Technology

algorithms and libraries: a case for paying attention

That technology influences information and behavior through built-in and often invisible assumptions is neither a new phenomenon nor new to dialogue among librarians. (Although we could always stand to talk about it more than we already do.) In this post, I highlight some recent contributions on algorithms and libraries in hopes of keeping it in the forefront. If we didn’t already, librarians have to care about algorithms now.

Saving Twitter

Digital preservation has found its way into the mainstream of modern librarianship. Odd and awkward as it may feel to us in these early days, saving Twitter is a critically important project that can help us redefine what it means to be a librarian and reclaim some of our lost cultural significance.

Librarianship Unplugged

A few months ago at work, at approximately 10:30 a.m., the Internet went down and service was not restored until about 4 o’clock that afternoon. Considering that I work at a public library where many of the patrons are there specifically for using the Internet and that the Internet is […]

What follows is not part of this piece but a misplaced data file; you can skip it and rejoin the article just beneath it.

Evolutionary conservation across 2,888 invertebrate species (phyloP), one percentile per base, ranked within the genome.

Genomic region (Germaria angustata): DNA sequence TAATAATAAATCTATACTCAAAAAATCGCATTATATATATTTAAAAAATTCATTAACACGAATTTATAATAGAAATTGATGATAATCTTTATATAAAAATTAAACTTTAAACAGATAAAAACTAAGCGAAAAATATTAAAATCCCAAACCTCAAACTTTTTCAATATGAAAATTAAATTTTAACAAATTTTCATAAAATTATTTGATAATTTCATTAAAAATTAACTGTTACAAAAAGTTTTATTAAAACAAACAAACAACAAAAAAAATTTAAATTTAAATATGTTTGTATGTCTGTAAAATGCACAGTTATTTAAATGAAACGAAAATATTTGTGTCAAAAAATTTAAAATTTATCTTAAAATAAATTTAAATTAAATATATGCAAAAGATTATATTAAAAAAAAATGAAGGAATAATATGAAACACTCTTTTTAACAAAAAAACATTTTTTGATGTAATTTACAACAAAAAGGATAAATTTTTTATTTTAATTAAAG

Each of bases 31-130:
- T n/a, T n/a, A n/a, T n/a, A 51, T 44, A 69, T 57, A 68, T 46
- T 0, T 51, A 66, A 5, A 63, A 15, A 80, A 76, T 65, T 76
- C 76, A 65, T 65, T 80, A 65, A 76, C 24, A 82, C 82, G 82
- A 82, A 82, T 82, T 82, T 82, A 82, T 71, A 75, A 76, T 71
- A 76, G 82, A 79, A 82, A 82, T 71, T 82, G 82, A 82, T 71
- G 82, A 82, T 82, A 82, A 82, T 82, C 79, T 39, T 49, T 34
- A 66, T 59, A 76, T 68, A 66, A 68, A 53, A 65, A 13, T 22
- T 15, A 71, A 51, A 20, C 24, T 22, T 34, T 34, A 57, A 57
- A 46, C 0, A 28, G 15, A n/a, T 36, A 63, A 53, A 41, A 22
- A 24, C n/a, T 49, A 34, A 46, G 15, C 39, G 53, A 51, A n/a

Finding Ways to Learn On The Cheap

With another fall semester looming, I wanted to take some time to advocate for a few easy-access, low-cost ways to do some self-directed learning. As exciting as our LIS classes, practicums, and internships can be it is easy to forget that our grad student status grants us access to a variety […]

Open Access Student Publishing

Sometimes, the stars of open access (OA) and student publishing align. Alignment generates academic journals of student works that are made freely accessible to all. Many institutions already support student journals, as this vast survey of the undergraduate publishing landscape shows. How can LIS students contribute our unique skills and perspectives to student publishing? And how would everyone involved benefit from such involvement? Adding Value In […]

A Multitude of You 2.0’s